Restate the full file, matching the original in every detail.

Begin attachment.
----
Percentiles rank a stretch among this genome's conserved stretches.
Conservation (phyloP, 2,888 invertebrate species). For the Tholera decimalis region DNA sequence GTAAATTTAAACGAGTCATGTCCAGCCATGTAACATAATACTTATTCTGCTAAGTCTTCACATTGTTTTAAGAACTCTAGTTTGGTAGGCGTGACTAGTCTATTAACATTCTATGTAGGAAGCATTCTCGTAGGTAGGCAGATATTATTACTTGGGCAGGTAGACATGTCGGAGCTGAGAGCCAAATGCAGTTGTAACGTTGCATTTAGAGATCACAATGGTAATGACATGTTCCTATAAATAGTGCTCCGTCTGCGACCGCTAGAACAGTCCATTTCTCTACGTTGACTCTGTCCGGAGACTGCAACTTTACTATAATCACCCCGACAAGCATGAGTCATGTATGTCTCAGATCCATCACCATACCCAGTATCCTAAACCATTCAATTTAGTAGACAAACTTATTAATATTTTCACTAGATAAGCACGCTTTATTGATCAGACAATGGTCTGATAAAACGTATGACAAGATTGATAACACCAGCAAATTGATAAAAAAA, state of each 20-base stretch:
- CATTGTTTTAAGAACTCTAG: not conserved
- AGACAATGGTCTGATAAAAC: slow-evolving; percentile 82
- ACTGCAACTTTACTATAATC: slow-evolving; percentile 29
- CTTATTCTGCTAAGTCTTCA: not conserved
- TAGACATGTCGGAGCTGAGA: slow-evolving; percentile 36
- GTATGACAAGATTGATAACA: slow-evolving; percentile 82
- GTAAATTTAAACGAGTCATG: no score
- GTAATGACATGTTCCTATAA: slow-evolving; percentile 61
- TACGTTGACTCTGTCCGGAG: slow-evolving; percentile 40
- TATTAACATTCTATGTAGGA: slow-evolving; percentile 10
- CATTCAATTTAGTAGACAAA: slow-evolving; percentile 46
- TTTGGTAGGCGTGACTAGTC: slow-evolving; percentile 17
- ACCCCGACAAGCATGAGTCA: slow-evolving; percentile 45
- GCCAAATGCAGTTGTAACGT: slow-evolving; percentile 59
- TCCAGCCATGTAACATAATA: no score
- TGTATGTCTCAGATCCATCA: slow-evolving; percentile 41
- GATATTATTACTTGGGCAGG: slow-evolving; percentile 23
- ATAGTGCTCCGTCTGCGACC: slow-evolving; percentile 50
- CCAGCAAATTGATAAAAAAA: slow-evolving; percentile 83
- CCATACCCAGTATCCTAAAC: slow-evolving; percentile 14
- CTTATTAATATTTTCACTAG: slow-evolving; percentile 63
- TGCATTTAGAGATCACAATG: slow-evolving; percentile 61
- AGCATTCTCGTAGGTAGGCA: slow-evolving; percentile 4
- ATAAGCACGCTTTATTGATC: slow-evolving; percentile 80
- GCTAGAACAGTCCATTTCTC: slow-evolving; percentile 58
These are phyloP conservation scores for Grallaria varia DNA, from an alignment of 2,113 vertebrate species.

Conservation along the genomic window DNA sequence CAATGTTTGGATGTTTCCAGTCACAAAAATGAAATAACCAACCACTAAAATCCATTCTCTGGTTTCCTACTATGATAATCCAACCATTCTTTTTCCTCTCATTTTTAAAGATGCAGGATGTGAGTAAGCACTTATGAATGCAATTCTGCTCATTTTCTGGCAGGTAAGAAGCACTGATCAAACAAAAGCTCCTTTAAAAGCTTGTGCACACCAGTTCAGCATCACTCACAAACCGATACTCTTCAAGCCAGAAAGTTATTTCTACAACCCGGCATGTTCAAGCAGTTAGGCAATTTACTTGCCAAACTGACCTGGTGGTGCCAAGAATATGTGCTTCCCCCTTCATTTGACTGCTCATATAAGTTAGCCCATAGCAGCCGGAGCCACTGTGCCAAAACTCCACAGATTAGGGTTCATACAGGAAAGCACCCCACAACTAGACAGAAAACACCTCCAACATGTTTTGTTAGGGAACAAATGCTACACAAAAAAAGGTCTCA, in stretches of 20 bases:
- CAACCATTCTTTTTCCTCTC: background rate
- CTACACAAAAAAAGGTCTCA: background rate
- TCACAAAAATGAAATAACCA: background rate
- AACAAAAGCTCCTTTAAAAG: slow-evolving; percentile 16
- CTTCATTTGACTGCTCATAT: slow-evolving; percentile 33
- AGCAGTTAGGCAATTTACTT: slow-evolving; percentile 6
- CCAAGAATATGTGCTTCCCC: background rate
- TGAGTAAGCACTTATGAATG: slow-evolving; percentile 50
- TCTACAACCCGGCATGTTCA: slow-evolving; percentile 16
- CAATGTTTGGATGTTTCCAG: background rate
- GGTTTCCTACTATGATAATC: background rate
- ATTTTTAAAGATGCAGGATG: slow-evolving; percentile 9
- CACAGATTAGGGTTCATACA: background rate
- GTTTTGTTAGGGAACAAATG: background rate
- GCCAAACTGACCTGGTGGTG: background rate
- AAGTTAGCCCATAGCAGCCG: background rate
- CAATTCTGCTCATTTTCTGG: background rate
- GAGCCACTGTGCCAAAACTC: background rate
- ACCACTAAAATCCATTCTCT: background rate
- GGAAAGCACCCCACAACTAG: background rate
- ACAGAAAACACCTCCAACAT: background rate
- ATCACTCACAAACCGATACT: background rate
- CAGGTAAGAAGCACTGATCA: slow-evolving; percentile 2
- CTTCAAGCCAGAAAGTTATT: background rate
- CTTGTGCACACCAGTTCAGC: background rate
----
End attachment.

Percentiles rank a stretch among this genome's conserved stretches.
Conservation (phyloP, 2,888 invertebrate species). For the Tholera decimalis region DNA sequence GTAAATTTAAACGAGTCATGTCCAGCCATGTAACATAATACTTATTCTGCTAAGTCTTCACATTGTTTTAAGAACTCTAGTTTGGTAGGCGTGACTAGTCTATTAACATTCTATGTAGGAAGCATTCTCGTAGGTAGGCAGATATTATTACTTGGGCAGGTAGACATGTCGGAGCTGAGAGCCAAATGCAGTTGTAACGTTGCATTTAGAGATCACAATGGTAATGACATGTTCCTATAAATAGTGCTCCGTCTGCGACCGCTAGAACAGTCCATTTCTCTACGTTGACTCTGTCCGGAGACTGCAACTTTACTATAATCACCCCGACAAGCATGAGTCATGTATGTCTCAGATCCATCACCATACCCAGTATCCTAAACCATTCAATTTAGTAGACAAACTTATTAATATTTTCACTAGATAAGCACGCTTTATTGATCAGACAATGGTCTGATAAAACGTATGACAAGATTGATAACACCAGCAAATTGATAAAAAAA, state of each 20-base stretch:
- CATTGTTTTAAGAACTCTAG: not conserved
- AGACAATGGTCTGATAAAAC: slow-evolving; percentile 82
- ACTGCAACTTTACTATAATC: slow-evolving; percentile 29
- CTTATTCTGCTAAGTCTTCA: not conserved
- TAGACATGTCGGAGCTGAGA: slow-evolving; percentile 36
- GTATGACAAGATTGATAACA: slow-evolving; percentile 82
- GTAAATTTAAACGAGTCATG: no score
- GTAATGACATGTTCCTATAA: slow-evolving; percentile 61
- TACGTTGACTCTGTCCGGAG: slow-evolving; percentile 40
- TATTAACATTCTATGTAGGA: slow-evolving; percentile 10
- CATTCAATTTAGTAGACAAA: slow-evolving; percentile 46
- TTTGGTAGGCGTGACTAGTC: slow-evolving; percentile 17
- ACCCCGACAAGCATGAGTCA: slow-evolving; percentile 45
- GCCAAATGCAGTTGTAACGT: slow-evolving; percentile 59
- TCCAGCCATGTAACATAATA: no score
- TGTATGTCTCAGATCCATCA: slow-evolving; percentile 41
- GATATTATTACTTGGGCAGG: slow-evolving; percentile 23
- ATAGTGCTCCGTCTGCGACC: slow-evolving; percentile 50
- CCAGCAAATTGATAAAAAAA: slow-evolving; percentile 83
- CCATACCCAGTATCCTAAAC: slow-evolving; percentile 14
- CTTATTAATATTTTCACTAG: slow-evolving; percentile 63
- TGCATTTAGAGATCACAATG: slow-evolving; percentile 61
- AGCATTCTCGTAGGTAGGCA: slow-evolving; percentile 4
- ATAAGCACGCTTTATTGATC: slow-evolving; percentile 80
- GCTAGAACAGTCCATTTCTC: slow-evolving; percentile 58
These are phyloP conservation scores for Grallaria varia DNA, from an alignment of 2,113 vertebrate species.

Conservation along the genomic window DNA sequence CAATGTTTGGATGTTTCCAGTCACAAAAATGAAATAACCAACCACTAAAATCCATTCTCTGGTTTCCTACTATGATAATCCAACCATTCTTTTTCCTCTCATTTTTAAAGATGCAGGATGTGAGTAAGCACTTATGAATGCAATTCTGCTCATTTTCTGGCAGGTAAGAAGCACTGATCAAACAAAAGCTCCTTTAAAAGCTTGTGCACACCAGTTCAGCATCACTCACAAACCGATACTCTTCAAGCCAGAAAGTTATTTCTACAACCCGGCATGTTCAAGCAGTTAGGCAATTTACTTGCCAAACTGACCTGGTGGTGCCAAGAATATGTGCTTCCCCCTTCATTTGACTGCTCATATAAGTTAGCCCATAGCAGCCGGAGCCACTGTGCCAAAACTCCACAGATTAGGGTTCATACAGGAAAGCACCCCACAACTAGACAGAAAACACCTCCAACATGTTTTGTTAGGGAACAAATGCTACACAAAAAAAGGTCTCA, in stretches of 20 bases:
- CAACCATTCTTTTTCCTCTC: background rate
- CTACACAAAAAAAGGTCTCA: background rate
- TCACAAAAATGAAATAACCA: background rate
- AACAAAAGCTCCTTTAAAAG: slow-evolving; percentile 16
- CTTCATTTGACTGCTCATAT: slow-evolving; percentile 33
- AGCAGTTAGGCAATTTACTT: slow-evolving; percentile 6
- CCAAGAATATGTGCTTCCCC: background rate
- TGAGTAAGCACTTATGAATG: slow-evolving; percentile 50
- TCTACAACCCGGCATGTTCA: slow-evolving; percentile 16
- CAATGTTTGGATGTTTCCAG: background rate
- GGTTTCCTACTATGATAATC: background rate
- ATTTTTAAAGATGCAGGATG: slow-evolving; percentile 9
- CACAGATTAGGGTTCATACA: background rate
- GTTTTGTTAGGGAACAAATG: background rate
- GCCAAACTGACCTGGTGGTG: background rate
- AAGTTAGCCCATAGCAGCCG: background rate
- CAATTCTGCTCATTTTCTGG: background rate
- GAGCCACTGTGCCAAAACTC: background rate
- ACCACTAAAATCCATTCTCT: background rate
- GGAAAGCACCCCACAACTAG: background rate
- ACAGAAAACACCTCCAACAT: background rate
- ATCACTCACAAACCGATACT: background rate
- CAGGTAAGAAGCACTGATCA: slow-evolving; percentile 2
- CTTCAAGCCAGAAAGTTATT: background rate
- CTTGTGCACACCAGTTCAGC: background rate